Analysts expect sales to total about 14.3 million this year, up from 12.8 million last year. Sales peaked at 17 million in 2005 before hitting a 30-year low of 10.4 million during the recession in 2009.
Auto purchases have been robust in part because people are replacing cars they kept during the recession. The average age of vehicles on U.S. roads is nearly 11 years.
Bargain loan rates are also fueling sales. Some banks and credit unions are offering 2 percent financing to auto buyers with good credit. Rates from some automakers' finance companies are even lower.
The auto industry's recovery could inject itself into Wednesday's presidential debate. Obama has boasted that the bailout of General Motors and Chrysler helped save more than 1 million jobs. GM and Chrysler have since returned to profitability and hired thousands. Detroit's automakers build most of their cars in the Midwest, including Ohio, an election battleground state.
Romney has countered that the auto companies should have gone through bankruptcy with private funding and been allowed to recover with government-backed private loans.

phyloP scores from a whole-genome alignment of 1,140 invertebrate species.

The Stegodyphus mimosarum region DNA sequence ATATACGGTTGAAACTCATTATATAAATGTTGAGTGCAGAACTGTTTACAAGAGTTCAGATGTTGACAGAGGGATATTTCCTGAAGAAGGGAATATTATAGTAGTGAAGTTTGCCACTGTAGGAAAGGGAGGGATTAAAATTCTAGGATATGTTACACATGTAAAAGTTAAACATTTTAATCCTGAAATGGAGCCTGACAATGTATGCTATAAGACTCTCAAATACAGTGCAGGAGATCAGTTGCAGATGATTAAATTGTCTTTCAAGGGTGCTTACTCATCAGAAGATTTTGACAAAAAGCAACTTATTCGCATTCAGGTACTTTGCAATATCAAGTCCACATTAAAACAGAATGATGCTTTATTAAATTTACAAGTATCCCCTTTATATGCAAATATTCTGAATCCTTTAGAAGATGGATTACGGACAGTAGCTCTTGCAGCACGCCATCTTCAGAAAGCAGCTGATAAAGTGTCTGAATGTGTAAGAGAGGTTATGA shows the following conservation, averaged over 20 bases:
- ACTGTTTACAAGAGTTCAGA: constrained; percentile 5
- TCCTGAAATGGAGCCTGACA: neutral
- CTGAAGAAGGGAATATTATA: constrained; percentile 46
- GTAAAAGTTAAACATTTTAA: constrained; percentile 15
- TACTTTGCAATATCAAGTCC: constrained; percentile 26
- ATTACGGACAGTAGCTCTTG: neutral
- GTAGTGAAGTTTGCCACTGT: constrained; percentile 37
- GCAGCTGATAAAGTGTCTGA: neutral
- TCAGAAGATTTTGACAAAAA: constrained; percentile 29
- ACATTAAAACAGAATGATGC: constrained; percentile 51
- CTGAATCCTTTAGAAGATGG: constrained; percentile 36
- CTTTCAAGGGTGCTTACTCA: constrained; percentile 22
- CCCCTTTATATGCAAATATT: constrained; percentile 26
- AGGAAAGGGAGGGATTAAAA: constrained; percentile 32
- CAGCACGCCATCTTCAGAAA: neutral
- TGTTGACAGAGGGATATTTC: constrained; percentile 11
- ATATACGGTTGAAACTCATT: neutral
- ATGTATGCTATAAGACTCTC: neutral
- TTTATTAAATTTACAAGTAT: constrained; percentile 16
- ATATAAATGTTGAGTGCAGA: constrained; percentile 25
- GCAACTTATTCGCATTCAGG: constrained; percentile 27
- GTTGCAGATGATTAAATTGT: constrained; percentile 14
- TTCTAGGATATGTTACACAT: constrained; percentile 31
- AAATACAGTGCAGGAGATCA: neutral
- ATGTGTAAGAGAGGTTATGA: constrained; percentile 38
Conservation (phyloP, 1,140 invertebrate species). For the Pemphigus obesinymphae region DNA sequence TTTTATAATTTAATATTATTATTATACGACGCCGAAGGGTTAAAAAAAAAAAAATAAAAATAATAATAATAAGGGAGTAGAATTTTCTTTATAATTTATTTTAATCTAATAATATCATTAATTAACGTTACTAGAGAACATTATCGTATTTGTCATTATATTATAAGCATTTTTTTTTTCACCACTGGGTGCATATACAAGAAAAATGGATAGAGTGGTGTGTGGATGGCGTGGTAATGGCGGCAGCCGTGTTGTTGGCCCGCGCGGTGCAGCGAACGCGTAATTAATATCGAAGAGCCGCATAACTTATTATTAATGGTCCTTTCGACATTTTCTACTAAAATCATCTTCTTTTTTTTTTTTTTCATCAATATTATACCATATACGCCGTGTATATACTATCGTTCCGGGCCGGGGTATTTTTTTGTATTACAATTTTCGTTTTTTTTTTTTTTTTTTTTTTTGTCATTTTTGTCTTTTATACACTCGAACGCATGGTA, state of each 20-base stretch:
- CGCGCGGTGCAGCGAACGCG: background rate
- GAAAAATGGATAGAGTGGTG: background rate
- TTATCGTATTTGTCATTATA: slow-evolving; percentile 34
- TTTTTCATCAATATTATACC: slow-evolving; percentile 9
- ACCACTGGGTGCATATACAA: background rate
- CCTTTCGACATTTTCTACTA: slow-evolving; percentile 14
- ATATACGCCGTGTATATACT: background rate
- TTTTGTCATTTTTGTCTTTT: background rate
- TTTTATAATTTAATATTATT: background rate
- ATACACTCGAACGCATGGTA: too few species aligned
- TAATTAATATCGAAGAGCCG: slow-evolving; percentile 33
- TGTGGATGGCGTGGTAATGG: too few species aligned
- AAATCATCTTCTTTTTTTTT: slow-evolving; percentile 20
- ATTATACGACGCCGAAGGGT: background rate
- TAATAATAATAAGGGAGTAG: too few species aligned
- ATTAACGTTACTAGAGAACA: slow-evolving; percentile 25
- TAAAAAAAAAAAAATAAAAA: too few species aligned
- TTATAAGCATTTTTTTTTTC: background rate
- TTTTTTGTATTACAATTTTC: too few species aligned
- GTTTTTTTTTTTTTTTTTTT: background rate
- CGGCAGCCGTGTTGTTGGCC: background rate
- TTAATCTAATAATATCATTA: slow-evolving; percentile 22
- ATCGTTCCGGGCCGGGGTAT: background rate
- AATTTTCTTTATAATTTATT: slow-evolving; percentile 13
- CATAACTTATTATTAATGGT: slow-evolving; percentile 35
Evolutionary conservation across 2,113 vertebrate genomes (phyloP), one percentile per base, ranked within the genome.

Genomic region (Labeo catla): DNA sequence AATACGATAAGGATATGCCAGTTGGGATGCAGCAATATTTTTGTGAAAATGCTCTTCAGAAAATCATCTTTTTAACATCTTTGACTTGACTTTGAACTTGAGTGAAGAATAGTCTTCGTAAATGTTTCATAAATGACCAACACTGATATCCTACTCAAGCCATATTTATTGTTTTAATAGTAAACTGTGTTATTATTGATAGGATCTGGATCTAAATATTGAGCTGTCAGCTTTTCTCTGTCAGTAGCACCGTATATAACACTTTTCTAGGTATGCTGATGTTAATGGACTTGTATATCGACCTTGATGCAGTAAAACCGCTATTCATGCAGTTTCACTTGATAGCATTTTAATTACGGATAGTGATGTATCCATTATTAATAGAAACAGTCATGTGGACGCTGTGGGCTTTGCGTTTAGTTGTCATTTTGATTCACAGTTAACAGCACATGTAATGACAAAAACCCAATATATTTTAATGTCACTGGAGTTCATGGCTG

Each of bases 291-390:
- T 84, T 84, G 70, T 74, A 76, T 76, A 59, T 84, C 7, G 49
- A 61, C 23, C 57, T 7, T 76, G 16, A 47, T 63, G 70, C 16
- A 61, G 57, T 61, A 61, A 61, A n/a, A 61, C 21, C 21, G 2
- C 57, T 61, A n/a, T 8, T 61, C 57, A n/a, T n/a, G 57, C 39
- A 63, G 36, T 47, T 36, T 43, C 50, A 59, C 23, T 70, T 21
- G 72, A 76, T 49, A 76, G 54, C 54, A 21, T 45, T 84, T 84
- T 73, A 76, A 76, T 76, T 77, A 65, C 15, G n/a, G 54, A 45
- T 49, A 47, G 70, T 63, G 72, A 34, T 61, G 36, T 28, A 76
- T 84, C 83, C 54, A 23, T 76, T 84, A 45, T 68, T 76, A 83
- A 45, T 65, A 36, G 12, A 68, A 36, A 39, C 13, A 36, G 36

The steady rise in home prices may also be affecting voter perceptions of the economy. The price increases coincide with higher sales fueled by record-low mortgage rates. The gains could embolden people who had been spooked by their shrunken home values or wary of selling or investing in a home.
A gauge of prices calculated by CoreLogic, a private data provider, jumped 4.6 percent in August compared with August 2011. It was the sharpest year-over-year gain in more than six years.
Other home-price measures have also risen. The Standard & Poor's/Case Shiller index rose in July compared with a year ago, a second straight increase.
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